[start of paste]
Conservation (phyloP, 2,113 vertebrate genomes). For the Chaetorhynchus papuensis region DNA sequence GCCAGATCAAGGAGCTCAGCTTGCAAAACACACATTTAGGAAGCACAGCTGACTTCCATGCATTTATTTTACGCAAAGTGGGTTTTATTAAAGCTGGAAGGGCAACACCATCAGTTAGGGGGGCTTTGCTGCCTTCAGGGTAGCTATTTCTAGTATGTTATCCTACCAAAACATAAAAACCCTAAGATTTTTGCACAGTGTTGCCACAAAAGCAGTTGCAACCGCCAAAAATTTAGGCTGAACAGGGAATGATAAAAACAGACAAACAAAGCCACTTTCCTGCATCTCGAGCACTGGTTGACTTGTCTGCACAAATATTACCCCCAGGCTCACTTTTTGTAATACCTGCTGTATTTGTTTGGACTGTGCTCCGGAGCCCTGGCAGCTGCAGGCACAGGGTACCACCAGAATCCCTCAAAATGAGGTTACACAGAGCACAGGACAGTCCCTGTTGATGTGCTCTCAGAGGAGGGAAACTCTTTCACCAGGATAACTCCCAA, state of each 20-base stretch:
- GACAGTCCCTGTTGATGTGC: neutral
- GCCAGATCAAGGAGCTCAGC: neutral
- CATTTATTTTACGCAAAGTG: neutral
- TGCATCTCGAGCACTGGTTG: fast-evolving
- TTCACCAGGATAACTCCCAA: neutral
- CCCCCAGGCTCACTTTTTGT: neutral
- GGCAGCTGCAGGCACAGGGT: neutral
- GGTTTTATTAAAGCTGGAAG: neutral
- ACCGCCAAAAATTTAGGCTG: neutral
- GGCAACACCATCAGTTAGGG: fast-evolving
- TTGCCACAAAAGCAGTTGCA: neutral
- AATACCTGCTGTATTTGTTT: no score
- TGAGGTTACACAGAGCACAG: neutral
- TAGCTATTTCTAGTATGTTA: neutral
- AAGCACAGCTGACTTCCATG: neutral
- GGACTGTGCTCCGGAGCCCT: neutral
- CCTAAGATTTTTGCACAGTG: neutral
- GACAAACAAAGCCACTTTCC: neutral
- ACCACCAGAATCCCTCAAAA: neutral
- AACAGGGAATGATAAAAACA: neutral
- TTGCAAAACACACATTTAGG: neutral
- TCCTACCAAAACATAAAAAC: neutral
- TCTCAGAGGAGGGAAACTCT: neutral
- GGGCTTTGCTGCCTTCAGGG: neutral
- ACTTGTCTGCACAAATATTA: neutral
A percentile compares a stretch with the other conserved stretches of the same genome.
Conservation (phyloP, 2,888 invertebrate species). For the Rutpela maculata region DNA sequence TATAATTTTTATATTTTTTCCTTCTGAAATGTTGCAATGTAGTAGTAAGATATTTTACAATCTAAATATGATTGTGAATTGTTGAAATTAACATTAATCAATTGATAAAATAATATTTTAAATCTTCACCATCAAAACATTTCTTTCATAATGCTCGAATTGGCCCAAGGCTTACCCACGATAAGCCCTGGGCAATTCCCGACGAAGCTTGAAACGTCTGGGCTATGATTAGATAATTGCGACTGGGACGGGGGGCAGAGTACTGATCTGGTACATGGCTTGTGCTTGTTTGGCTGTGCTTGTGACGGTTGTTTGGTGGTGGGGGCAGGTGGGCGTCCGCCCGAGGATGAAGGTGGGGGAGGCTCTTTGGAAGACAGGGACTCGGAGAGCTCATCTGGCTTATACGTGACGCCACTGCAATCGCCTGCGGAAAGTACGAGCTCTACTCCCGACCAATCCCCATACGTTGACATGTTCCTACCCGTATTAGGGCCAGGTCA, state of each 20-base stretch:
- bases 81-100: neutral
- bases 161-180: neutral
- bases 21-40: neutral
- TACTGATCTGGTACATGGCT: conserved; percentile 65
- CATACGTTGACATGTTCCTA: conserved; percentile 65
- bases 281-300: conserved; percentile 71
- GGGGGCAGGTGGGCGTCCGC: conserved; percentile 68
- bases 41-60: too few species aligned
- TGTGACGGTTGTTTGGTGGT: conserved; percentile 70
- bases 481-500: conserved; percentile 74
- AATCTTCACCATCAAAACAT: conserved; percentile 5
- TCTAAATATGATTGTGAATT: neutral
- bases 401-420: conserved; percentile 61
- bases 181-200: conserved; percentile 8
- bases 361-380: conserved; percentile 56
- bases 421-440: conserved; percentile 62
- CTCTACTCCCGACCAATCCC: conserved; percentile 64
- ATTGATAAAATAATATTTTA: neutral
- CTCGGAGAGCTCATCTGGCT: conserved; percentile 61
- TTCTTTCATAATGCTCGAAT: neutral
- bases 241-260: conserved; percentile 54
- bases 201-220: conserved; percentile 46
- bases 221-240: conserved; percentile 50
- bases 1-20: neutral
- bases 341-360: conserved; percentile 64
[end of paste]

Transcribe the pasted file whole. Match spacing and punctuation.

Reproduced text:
Conservation (phyloP, 2,113 vertebrate genomes). For the Chaetorhynchus papuensis region DNA sequence GCCAGATCAAGGAGCTCAGCTTGCAAAACACACATTTAGGAAGCACAGCTGACTTCCATGCATTTATTTTACGCAAAGTGGGTTTTATTAAAGCTGGAAGGGCAACACCATCAGTTAGGGGGGCTTTGCTGCCTTCAGGGTAGCTATTTCTAGTATGTTATCCTACCAAAACATAAAAACCCTAAGATTTTTGCACAGTGTTGCCACAAAAGCAGTTGCAACCGCCAAAAATTTAGGCTGAACAGGGAATGATAAAAACAGACAAACAAAGCCACTTTCCTGCATCTCGAGCACTGGTTGACTTGTCTGCACAAATATTACCCCCAGGCTCACTTTTTGTAATACCTGCTGTATTTGTTTGGACTGTGCTCCGGAGCCCTGGCAGCTGCAGGCACAGGGTACCACCAGAATCCCTCAAAATGAGGTTACACAGAGCACAGGACAGTCCCTGTTGATGTGCTCTCAGAGGAGGGAAACTCTTTCACCAGGATAACTCCCAA, state of each 20-base stretch:
- GACAGTCCCTGTTGATGTGC: neutral
- GCCAGATCAAGGAGCTCAGC: neutral
- CATTTATTTTACGCAAAGTG: neutral
- TGCATCTCGAGCACTGGTTG: fast-evolving
- TTCACCAGGATAACTCCCAA: neutral
- CCCCCAGGCTCACTTTTTGT: neutral
- GGCAGCTGCAGGCACAGGGT: neutral
- GGTTTTATTAAAGCTGGAAG: neutral
- ACCGCCAAAAATTTAGGCTG: neutral
- GGCAACACCATCAGTTAGGG: fast-evolving
- TTGCCACAAAAGCAGTTGCA: neutral
- AATACCTGCTGTATTTGTTT: no score
- TGAGGTTACACAGAGCACAG: neutral
- TAGCTATTTCTAGTATGTTA: neutral
- AAGCACAGCTGACTTCCATG: neutral
- GGACTGTGCTCCGGAGCCCT: neutral
- CCTAAGATTTTTGCACAGTG: neutral
- GACAAACAAAGCCACTTTCC: neutral
- ACCACCAGAATCCCTCAAAA: neutral
- AACAGGGAATGATAAAAACA: neutral
- TTGCAAAACACACATTTAGG: neutral
- TCCTACCAAAACATAAAAAC: neutral
- TCTCAGAGGAGGGAAACTCT: neutral
- GGGCTTTGCTGCCTTCAGGG: neutral
- ACTTGTCTGCACAAATATTA: neutral
A percentile compares a stretch with the other conserved stretches of the same genome.
Conservation (phyloP, 2,888 invertebrate species). For the Rutpela maculata region DNA sequence TATAATTTTTATATTTTTTCCTTCTGAAATGTTGCAATGTAGTAGTAAGATATTTTACAATCTAAATATGATTGTGAATTGTTGAAATTAACATTAATCAATTGATAAAATAATATTTTAAATCTTCACCATCAAAACATTTCTTTCATAATGCTCGAATTGGCCCAAGGCTTACCCACGATAAGCCCTGGGCAATTCCCGACGAAGCTTGAAACGTCTGGGCTATGATTAGATAATTGCGACTGGGACGGGGGGCAGAGTACTGATCTGGTACATGGCTTGTGCTTGTTTGGCTGTGCTTGTGACGGTTGTTTGGTGGTGGGGGCAGGTGGGCGTCCGCCCGAGGATGAAGGTGGGGGAGGCTCTTTGGAAGACAGGGACTCGGAGAGCTCATCTGGCTTATACGTGACGCCACTGCAATCGCCTGCGGAAAGTACGAGCTCTACTCCCGACCAATCCCCATACGTTGACATGTTCCTACCCGTATTAGGGCCAGGTCA, state of each 20-base stretch:
- bases 81-100: neutral
- bases 161-180: neutral
- bases 21-40: neutral
- TACTGATCTGGTACATGGCT: conserved; percentile 65
- CATACGTTGACATGTTCCTA: conserved; percentile 65
- bases 281-300: conserved; percentile 71
- GGGGGCAGGTGGGCGTCCGC: conserved; percentile 68
- bases 41-60: too few species aligned
- TGTGACGGTTGTTTGGTGGT: conserved; percentile 70
- bases 481-500: conserved; percentile 74
- AATCTTCACCATCAAAACAT: conserved; percentile 5
- TCTAAATATGATTGTGAATT: neutral
- bases 401-420: conserved; percentile 61
- bases 181-200: conserved; percentile 8
- bases 361-380: conserved; percentile 56
- bases 421-440: conserved; percentile 62
- CTCTACTCCCGACCAATCCC: conserved; percentile 64
- ATTGATAAAATAATATTTTA: neutral
- CTCGGAGAGCTCATCTGGCT: conserved; percentile 61
- TTCTTTCATAATGCTCGAAT: neutral
- bases 241-260: conserved; percentile 54
- bases 201-220: conserved; percentile 46
- bases 221-240: conserved; percentile 50
- bases 1-20: neutral
- bases 341-360: conserved; percentile 64